Sidney Crosby: one shot, minus-2.
Marc-Andre Fleury: 21 shots against, four goals allowed.
Evgeni Malkin: one shot, minus-1, six penalty minutes.
Chris Kunitz: no shots, minus-2.
The home team has won each of the first five games in this series, a trend that Penguins can only hope continues in Game 6.
“We've got to go home and use the energy of the home crowd to our advantage,” Bylsma said.
This is the first time since 1978, when Boston faced Montreal, that the home club has won each of the first five games in a Cup final, and it’s possible that this will become the fourth final in history in which the home club wins every game. That happened in 1955 (Detroit, Montreal), 1965 (Montreal, Chicago) an 2003 (New Jersey, Anaheim).
Fleury was coming off a superb 37-save performance during Pittsburgh’s 4-2 victory in Game 4, but gave up five goals in 35:40 before being replaced by Mathieu Garon for the balance of the game. It marked the first time Fleury was pulled — or Garon has played — during these playoffs.
How Fleury responds in Game 6 will go a long way toward determining whether Pittsburgh will have a legitimate shot at extending the series, but his teammates made a point after Game 5 of absolving him of any major responsibility for the Penguins’ lopsided loss.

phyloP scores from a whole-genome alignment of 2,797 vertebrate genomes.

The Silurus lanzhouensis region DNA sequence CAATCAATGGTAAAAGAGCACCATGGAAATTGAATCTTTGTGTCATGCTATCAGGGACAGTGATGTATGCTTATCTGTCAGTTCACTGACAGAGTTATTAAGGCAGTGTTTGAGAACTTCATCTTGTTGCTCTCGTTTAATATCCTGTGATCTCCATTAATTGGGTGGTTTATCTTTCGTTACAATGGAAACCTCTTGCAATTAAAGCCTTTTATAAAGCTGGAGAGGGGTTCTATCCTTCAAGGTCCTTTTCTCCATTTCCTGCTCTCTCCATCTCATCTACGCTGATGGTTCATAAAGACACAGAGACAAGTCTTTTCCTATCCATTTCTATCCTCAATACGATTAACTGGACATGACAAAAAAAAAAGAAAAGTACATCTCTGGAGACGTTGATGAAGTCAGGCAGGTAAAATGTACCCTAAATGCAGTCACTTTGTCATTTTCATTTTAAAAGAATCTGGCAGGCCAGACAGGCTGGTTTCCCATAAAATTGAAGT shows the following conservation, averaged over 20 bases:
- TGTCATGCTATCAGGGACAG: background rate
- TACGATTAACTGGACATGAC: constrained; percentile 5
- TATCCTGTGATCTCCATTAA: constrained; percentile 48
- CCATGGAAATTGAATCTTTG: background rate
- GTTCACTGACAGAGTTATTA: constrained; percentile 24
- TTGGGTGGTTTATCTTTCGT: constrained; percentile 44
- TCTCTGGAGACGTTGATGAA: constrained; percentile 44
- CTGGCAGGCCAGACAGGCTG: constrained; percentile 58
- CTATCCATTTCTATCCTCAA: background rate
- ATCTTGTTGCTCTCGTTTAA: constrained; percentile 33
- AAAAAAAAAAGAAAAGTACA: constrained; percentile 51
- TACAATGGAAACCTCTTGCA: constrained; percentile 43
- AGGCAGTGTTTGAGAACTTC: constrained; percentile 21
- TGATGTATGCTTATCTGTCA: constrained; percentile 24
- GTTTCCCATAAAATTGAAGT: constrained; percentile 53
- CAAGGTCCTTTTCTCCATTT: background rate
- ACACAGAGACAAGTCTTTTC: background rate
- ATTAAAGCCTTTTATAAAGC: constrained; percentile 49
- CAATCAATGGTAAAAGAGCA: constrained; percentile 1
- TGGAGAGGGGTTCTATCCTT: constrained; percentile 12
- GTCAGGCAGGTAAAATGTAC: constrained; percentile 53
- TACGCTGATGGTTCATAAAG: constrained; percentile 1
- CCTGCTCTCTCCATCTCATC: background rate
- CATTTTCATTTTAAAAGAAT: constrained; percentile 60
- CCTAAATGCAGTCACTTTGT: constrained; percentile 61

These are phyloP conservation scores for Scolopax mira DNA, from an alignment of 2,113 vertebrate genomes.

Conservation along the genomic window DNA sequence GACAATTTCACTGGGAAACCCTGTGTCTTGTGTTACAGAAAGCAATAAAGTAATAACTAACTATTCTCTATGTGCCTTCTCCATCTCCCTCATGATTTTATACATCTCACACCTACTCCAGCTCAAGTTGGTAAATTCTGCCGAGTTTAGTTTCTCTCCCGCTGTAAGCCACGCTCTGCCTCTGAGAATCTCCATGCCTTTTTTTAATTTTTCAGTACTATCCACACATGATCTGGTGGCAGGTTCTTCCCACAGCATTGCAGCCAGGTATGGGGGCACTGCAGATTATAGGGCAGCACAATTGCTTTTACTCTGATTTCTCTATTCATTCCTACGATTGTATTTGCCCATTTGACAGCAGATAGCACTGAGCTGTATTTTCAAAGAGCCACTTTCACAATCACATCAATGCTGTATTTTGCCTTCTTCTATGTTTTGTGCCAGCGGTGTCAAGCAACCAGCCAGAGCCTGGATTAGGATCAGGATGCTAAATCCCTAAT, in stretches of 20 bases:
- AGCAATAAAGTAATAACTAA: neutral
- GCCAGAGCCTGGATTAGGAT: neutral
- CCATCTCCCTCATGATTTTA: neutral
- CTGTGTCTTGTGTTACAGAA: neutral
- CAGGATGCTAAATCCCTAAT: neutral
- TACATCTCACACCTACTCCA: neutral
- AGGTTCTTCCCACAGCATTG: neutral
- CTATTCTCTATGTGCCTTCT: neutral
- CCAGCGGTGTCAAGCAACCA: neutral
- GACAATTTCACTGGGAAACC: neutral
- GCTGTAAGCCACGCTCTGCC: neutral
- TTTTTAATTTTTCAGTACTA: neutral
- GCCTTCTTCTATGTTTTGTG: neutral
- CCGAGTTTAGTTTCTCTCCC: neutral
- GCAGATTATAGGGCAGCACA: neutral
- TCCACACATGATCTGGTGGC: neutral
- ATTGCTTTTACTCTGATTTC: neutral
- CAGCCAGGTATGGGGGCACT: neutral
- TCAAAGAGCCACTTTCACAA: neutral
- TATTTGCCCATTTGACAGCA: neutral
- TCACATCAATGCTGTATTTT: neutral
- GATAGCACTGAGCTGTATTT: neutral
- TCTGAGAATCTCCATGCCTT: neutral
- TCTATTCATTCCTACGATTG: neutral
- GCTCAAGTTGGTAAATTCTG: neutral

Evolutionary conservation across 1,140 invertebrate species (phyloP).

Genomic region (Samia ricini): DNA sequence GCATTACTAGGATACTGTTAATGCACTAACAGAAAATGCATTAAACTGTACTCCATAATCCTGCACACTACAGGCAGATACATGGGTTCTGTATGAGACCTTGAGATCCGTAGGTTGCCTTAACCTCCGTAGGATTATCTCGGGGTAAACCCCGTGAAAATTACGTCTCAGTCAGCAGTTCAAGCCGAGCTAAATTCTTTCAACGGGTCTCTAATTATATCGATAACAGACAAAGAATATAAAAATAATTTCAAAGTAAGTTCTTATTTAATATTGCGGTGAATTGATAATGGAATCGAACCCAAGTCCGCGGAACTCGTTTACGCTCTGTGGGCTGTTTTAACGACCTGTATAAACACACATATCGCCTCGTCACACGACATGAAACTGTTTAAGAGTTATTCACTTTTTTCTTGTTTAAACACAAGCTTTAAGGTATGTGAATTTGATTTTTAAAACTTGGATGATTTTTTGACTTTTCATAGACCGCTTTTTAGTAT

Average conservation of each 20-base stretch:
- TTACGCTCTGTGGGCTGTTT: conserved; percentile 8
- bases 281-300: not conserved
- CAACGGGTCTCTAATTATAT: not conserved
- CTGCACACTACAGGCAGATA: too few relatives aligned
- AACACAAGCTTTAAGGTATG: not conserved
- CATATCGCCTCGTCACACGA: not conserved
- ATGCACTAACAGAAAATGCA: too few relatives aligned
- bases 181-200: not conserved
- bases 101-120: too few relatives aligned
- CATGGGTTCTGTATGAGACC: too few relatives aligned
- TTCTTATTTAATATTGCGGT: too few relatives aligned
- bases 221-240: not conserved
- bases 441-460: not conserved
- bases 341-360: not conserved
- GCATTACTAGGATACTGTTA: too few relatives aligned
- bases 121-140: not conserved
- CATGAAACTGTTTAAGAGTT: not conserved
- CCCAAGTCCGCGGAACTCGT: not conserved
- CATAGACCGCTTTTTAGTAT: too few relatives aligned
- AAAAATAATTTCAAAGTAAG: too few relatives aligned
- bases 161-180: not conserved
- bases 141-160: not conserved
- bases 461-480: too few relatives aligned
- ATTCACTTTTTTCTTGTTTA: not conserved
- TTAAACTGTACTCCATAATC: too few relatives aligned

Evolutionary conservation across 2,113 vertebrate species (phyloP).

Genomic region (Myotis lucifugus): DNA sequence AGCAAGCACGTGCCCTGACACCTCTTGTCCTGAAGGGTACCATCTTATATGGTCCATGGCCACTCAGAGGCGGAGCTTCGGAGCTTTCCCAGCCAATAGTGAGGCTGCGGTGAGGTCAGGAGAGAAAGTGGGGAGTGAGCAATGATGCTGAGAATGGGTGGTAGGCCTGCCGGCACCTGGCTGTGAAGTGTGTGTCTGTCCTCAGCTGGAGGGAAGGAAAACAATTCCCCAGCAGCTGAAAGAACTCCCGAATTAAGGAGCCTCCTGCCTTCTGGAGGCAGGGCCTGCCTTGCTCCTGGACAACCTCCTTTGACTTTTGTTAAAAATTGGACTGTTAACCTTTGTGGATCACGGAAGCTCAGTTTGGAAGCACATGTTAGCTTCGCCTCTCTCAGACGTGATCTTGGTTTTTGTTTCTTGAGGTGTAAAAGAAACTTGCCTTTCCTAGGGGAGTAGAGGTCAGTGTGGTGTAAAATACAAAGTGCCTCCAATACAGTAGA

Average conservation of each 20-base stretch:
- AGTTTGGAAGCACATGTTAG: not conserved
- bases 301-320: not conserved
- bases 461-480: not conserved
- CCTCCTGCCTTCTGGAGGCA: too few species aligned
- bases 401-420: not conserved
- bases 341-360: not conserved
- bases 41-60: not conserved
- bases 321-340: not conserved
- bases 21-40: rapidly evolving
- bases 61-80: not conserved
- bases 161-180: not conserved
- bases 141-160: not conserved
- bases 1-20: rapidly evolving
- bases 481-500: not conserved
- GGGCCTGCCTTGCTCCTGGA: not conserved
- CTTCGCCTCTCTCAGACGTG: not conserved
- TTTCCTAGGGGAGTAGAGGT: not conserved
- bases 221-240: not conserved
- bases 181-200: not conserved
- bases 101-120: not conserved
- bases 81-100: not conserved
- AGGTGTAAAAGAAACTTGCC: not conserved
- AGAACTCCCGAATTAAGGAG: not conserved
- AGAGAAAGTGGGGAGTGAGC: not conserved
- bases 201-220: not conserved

“You can’t fault him for a lot of those goals,” Eaton said.
Extra day off
It remains to be seen how Pittsburgh will react to the beating it took in Game 5, and whether having an extra day to get over it will work to the Penguins’ advantage.
In this instance, having two days between games might be a good thing for them.
“We have two days here to regroup and refocus,” Bylsma said. “And we will.”
But, in general, most players would prefer to stay in a rhythm of playing every second day.
“You’d probably rather go every other day,” Eaton said. “You get into a pretty good routine with the game-day off-game-day off. It’s kind of nice that way. But it’s the same schedule for both teams, so it shouldn’t pose a problem either way.”
If the Penguins manage to extend the series to a seventh game, there will be two off-days leading up to it.
- Penguins' Talbot cements reputation as big-game player
- Saturday, June 13, 2009
- Red Wings too late in arriving in Game 7
- Saturday, June 13, 2009
- Penguins sticking to regular routines
- Friday, June 12, 2009
- Babcock low-key all the way for Game 7
- Friday, June 12, 2009
- Rafalski shares Game 7 Stanley Cup wisdom
- Thursday, June 11, 2009